Mother Nature never ceases to amaze, right? You would think that, with all of the technology we have these days and the number of people we have out there using it, there would be few surprises still lurking in the natural world.
Obviously we know that’s not true, and this discovery inside some old caves utilized by whisky smugglers is another example of just that.
Caves are a natural phenomenon that lend themselves to the curious and slightly spooky, and the Smoo Caves in Scotland’s North West Highlands are no exception.
They have a fascinating history that includes whiskey smugglers and even possible a dumping ground for Donald McMurdo, arguably the country’s most famous highwayman.
Adding to the lore is the fact that scientists have discovered some cool and rare creatures living in the pools inside not only Smoo Caves, but also in Allt nan Uamh Stream Cave as well.
The creatures are ostracods, which are microscopic crustaceans that are only around one millimetre in size. They have a sectioned body covered in a hard outer shell.
They published their findings in Cave and Karst Science.
“Styglobitic creatures live entirely below the earth’s surface and preliminary findings show that one particular ostracod could be the first recorded in Scotland. The specimens have been tentatively identified as Fabaeformiscandona latens from Allt nan Uamh Stream Cave and Smoo Cave, these are of importance because records of this genus are very rare in Britain.”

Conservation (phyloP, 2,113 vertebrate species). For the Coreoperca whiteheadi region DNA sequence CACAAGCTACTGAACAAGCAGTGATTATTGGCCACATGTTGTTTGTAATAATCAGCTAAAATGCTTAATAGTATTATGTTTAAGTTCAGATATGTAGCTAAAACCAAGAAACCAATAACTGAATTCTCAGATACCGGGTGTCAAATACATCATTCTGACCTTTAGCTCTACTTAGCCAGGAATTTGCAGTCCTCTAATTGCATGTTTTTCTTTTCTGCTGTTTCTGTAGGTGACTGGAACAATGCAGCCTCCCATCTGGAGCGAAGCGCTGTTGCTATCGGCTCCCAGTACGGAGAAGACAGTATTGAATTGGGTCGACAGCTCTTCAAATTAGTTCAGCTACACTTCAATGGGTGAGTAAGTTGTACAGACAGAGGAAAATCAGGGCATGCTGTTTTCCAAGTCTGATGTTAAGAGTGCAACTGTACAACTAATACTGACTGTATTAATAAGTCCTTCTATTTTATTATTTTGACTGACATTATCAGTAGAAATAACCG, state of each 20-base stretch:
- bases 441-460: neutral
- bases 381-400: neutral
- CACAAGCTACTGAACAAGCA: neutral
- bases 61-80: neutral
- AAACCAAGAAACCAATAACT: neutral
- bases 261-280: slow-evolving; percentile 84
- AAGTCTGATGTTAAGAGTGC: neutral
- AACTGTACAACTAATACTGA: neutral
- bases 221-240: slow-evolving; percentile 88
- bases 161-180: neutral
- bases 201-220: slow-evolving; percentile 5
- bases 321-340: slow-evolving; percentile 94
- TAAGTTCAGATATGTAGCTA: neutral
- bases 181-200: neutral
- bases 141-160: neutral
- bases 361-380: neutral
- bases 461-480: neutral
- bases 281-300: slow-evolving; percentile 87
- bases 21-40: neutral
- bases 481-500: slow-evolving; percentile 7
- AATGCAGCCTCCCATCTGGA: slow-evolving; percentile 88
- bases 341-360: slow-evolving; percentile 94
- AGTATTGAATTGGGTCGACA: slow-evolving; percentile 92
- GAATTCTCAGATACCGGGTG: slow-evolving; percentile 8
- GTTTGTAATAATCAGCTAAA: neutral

The scientists, who were brightly dressed and jolly-looking for their exploration, described their processes in writing.
“Most caves, with the exception of a few larger systems, were sampled at a single locations only and on a single visit. Thus, the taxa lists do not represent complete taxonomic inventories of the aquatic invertebrates that are likely to occur within the caves. Repeated sampling over the course of multiple sessions will be required to achieve this goal, and it is hoped that this initial work will both promote further interest and encourages more detailed studies of Scottish biospeleology.”
Perhaps when we hear more we will learn whether or not an affinity for whiskey drew them there in the first place.
It seems unlikely, but as we said up top, you never can tell for sure.
Probably it has more to do with the climate or light, though.